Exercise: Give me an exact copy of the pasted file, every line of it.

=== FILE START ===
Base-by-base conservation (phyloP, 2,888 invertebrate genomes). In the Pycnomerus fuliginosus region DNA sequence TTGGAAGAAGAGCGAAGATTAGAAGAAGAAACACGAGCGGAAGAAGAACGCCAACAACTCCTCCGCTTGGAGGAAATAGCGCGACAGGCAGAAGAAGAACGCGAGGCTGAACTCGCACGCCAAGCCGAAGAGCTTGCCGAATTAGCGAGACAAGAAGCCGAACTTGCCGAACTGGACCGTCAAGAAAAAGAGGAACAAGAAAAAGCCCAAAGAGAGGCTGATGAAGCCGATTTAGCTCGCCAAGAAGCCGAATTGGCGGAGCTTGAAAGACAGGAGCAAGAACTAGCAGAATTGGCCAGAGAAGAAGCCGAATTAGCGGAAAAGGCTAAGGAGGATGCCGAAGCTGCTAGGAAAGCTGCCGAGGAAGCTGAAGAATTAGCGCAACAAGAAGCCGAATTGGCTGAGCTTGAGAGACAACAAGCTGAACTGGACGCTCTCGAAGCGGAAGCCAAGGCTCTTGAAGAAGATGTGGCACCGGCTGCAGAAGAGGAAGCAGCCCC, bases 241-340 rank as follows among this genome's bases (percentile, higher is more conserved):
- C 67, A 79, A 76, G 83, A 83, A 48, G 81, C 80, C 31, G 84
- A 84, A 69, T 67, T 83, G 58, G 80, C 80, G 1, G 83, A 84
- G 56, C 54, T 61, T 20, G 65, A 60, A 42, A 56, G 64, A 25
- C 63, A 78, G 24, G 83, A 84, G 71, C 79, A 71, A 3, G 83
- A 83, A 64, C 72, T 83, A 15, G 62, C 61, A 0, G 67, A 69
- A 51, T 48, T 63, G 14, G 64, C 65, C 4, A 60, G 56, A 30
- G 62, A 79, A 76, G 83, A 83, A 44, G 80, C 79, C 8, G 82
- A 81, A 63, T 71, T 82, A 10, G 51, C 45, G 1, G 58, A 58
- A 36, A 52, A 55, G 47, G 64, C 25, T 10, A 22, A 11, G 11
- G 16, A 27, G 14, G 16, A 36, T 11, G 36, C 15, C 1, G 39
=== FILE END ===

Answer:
Base-by-base conservation (phyloP, 2,888 invertebrate genomes). In the Pycnomerus fuliginosus region DNA sequence TTGGAAGAAGAGCGAAGATTAGAAGAAGAAACACGAGCGGAAGAAGAACGCCAACAACTCCTCCGCTTGGAGGAAATAGCGCGACAGGCAGAAGAAGAACGCGAGGCTGAACTCGCACGCCAAGCCGAAGAGCTTGCCGAATTAGCGAGACAAGAAGCCGAACTTGCCGAACTGGACCGTCAAGAAAAAGAGGAACAAGAAAAAGCCCAAAGAGAGGCTGATGAAGCCGATTTAGCTCGCCAAGAAGCCGAATTGGCGGAGCTTGAAAGACAGGAGCAAGAACTAGCAGAATTGGCCAGAGAAGAAGCCGAATTAGCGGAAAAGGCTAAGGAGGATGCCGAAGCTGCTAGGAAAGCTGCCGAGGAAGCTGAAGAATTAGCGCAACAAGAAGCCGAATTGGCTGAGCTTGAGAGACAACAAGCTGAACTGGACGCTCTCGAAGCGGAAGCCAAGGCTCTTGAAGAAGATGTGGCACCGGCTGCAGAAGAGGAAGCAGCCCC, bases 241-340 rank as follows among this genome's bases (percentile, higher is more conserved):
- C 67, A 79, A 76, G 83, A 83, A 48, G 81, C 80, C 31, G 84
- A 84, A 69, T 67, T 83, G 58, G 80, C 80, G 1, G 83, A 84
- G 56, C 54, T 61, T 20, G 65, A 60, A 42, A 56, G 64, A 25
- C 63, A 78, G 24, G 83, A 84, G 71, C 79, A 71, A 3, G 83
- A 83, A 64, C 72, T 83, A 15, G 62, C 61, A 0, G 67, A 69
- A 51, T 48, T 63, G 14, G 64, C 65, C 4, A 60, G 56, A 30
- G 62, A 79, A 76, G 83, A 83, A 44, G 80, C 79, C 8, G 82
- A 81, A 63, T 71, T 82, A 10, G 51, C 45, G 1, G 58, A 58
- A 36, A 52, A 55, G 47, G 64, C 25, T 10, A 22, A 11, G 11
- G 16, A 27, G 14, G 16, A 36, T 11, G 36, C 15, C 1, G 39